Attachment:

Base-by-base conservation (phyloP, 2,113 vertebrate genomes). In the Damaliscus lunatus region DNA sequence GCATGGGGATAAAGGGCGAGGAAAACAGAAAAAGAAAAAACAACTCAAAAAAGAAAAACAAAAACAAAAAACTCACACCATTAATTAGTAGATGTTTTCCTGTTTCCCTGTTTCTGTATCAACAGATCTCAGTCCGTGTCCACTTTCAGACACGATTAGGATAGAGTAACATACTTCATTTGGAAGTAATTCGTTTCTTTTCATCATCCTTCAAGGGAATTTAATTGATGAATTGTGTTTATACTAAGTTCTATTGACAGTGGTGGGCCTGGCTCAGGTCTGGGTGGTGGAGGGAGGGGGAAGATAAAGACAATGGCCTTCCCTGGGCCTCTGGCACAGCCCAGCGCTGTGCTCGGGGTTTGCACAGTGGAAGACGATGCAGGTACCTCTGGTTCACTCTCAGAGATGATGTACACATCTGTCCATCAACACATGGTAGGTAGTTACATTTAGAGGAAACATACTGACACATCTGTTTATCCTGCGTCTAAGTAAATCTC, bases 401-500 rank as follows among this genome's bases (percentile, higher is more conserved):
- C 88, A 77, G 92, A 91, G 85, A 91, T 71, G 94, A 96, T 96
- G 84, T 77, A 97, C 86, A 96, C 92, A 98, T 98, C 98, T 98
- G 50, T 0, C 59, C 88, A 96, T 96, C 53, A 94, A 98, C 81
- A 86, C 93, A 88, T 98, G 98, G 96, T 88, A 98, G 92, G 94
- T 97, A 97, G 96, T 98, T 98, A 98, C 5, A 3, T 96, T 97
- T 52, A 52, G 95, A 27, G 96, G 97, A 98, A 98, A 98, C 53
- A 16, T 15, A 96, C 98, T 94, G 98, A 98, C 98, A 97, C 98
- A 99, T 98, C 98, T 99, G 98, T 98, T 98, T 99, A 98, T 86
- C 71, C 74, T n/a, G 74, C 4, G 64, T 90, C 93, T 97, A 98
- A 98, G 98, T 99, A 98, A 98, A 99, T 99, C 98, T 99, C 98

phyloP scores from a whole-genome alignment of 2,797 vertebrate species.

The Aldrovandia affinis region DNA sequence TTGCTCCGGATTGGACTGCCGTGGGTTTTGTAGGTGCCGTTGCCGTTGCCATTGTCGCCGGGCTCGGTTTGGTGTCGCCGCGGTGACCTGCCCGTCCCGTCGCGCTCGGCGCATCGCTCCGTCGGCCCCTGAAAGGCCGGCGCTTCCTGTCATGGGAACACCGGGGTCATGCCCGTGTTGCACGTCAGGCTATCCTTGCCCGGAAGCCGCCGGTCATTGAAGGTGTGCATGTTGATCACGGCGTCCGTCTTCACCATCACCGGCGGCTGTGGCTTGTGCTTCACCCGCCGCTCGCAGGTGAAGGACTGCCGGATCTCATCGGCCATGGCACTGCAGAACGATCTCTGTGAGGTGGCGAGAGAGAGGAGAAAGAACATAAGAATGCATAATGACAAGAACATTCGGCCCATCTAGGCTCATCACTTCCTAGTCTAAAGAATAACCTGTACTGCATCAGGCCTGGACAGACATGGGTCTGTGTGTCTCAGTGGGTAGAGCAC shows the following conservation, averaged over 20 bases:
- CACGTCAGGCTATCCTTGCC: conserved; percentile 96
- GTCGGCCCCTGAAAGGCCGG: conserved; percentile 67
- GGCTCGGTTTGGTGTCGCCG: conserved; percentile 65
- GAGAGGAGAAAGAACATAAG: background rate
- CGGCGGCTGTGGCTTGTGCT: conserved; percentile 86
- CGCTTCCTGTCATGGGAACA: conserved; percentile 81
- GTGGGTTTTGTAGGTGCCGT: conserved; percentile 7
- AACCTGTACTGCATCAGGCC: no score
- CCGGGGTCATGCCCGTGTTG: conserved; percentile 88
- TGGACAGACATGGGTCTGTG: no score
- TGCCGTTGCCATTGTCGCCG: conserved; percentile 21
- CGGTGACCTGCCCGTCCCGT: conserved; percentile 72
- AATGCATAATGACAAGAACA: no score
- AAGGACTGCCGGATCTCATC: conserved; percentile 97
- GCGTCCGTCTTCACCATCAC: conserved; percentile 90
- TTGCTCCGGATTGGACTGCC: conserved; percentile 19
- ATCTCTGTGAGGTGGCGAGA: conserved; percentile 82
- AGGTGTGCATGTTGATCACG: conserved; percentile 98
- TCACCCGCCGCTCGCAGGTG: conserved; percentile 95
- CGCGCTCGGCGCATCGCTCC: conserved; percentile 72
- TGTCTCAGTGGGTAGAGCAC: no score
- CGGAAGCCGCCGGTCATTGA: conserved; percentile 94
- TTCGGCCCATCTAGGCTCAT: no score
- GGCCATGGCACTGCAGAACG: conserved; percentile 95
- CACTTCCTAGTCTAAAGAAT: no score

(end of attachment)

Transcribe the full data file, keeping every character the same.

Base-by-base conservation (phyloP, 2,113 vertebrate genomes). In the Damaliscus lunatus region DNA sequence GCATGGGGATAAAGGGCGAGGAAAACAGAAAAAGAAAAAACAACTCAAAAAAGAAAAACAAAAACAAAAAACTCACACCATTAATTAGTAGATGTTTTCCTGTTTCCCTGTTTCTGTATCAACAGATCTCAGTCCGTGTCCACTTTCAGACACGATTAGGATAGAGTAACATACTTCATTTGGAAGTAATTCGTTTCTTTTCATCATCCTTCAAGGGAATTTAATTGATGAATTGTGTTTATACTAAGTTCTATTGACAGTGGTGGGCCTGGCTCAGGTCTGGGTGGTGGAGGGAGGGGGAAGATAAAGACAATGGCCTTCCCTGGGCCTCTGGCACAGCCCAGCGCTGTGCTCGGGGTTTGCACAGTGGAAGACGATGCAGGTACCTCTGGTTCACTCTCAGAGATGATGTACACATCTGTCCATCAACACATGGTAGGTAGTTACATTTAGAGGAAACATACTGACACATCTGTTTATCCTGCGTCTAAGTAAATCTC, bases 401-500 rank as follows among this genome's bases (percentile, higher is more conserved):
- C 88, A 77, G 92, A 91, G 85, A 91, T 71, G 94, A 96, T 96
- G 84, T 77, A 97, C 86, A 96, C 92, A 98, T 98, C 98, T 98
- G 50, T 0, C 59, C 88, A 96, T 96, C 53, A 94, A 98, C 81
- A 86, C 93, A 88, T 98, G 98, G 96, T 88, A 98, G 92, G 94
- T 97, A 97, G 96, T 98, T 98, A 98, C 5, A 3, T 96, T 97
- T 52, A 52, G 95, A 27, G 96, G 97, A 98, A 98, A 98, C 53
- A 16, T 15, A 96, C 98, T 94, G 98, A 98, C 98, A 97, C 98
- A 99, T 98, C 98, T 99, G 98, T 98, T 98, T 99, A 98, T 86
- C 71, C 74, T n/a, G 74, C 4, G 64, T 90, C 93, T 97, A 98
- A 98, G 98, T 99, A 98, A 98, A 99, T 99, C 98, T 99, C 98

phyloP scores from a whole-genome alignment of 2,797 vertebrate species.

The Aldrovandia affinis region DNA sequence TTGCTCCGGATTGGACTGCCGTGGGTTTTGTAGGTGCCGTTGCCGTTGCCATTGTCGCCGGGCTCGGTTTGGTGTCGCCGCGGTGACCTGCCCGTCCCGTCGCGCTCGGCGCATCGCTCCGTCGGCCCCTGAAAGGCCGGCGCTTCCTGTCATGGGAACACCGGGGTCATGCCCGTGTTGCACGTCAGGCTATCCTTGCCCGGAAGCCGCCGGTCATTGAAGGTGTGCATGTTGATCACGGCGTCCGTCTTCACCATCACCGGCGGCTGTGGCTTGTGCTTCACCCGCCGCTCGCAGGTGAAGGACTGCCGGATCTCATCGGCCATGGCACTGCAGAACGATCTCTGTGAGGTGGCGAGAGAGAGGAGAAAGAACATAAGAATGCATAATGACAAGAACATTCGGCCCATCTAGGCTCATCACTTCCTAGTCTAAAGAATAACCTGTACTGCATCAGGCCTGGACAGACATGGGTCTGTGTGTCTCAGTGGGTAGAGCAC shows the following conservation, averaged over 20 bases:
- CACGTCAGGCTATCCTTGCC: conserved; percentile 96
- GTCGGCCCCTGAAAGGCCGG: conserved; percentile 67
- GGCTCGGTTTGGTGTCGCCG: conserved; percentile 65
- GAGAGGAGAAAGAACATAAG: background rate
- CGGCGGCTGTGGCTTGTGCT: conserved; percentile 86
- CGCTTCCTGTCATGGGAACA: conserved; percentile 81
- GTGGGTTTTGTAGGTGCCGT: conserved; percentile 7
- AACCTGTACTGCATCAGGCC: no score
- CCGGGGTCATGCCCGTGTTG: conserved; percentile 88
- TGGACAGACATGGGTCTGTG: no score
- TGCCGTTGCCATTGTCGCCG: conserved; percentile 21
- CGGTGACCTGCCCGTCCCGT: conserved; percentile 72
- AATGCATAATGACAAGAACA: no score
- AAGGACTGCCGGATCTCATC: conserved; percentile 97
- GCGTCCGTCTTCACCATCAC: conserved; percentile 90
- TTGCTCCGGATTGGACTGCC: conserved; percentile 19
- ATCTCTGTGAGGTGGCGAGA: conserved; percentile 82
- AGGTGTGCATGTTGATCACG: conserved; percentile 98
- TCACCCGCCGCTCGCAGGTG: conserved; percentile 95
- CGCGCTCGGCGCATCGCTCC: conserved; percentile 72
- TGTCTCAGTGGGTAGAGCAC: no score
- CGGAAGCCGCCGGTCATTGA: conserved; percentile 94
- TTCGGCCCATCTAGGCTCAT: no score
- GGCCATGGCACTGCAGAACG: conserved; percentile 95
- CACTTCCTAGTCTAAAGAAT: no score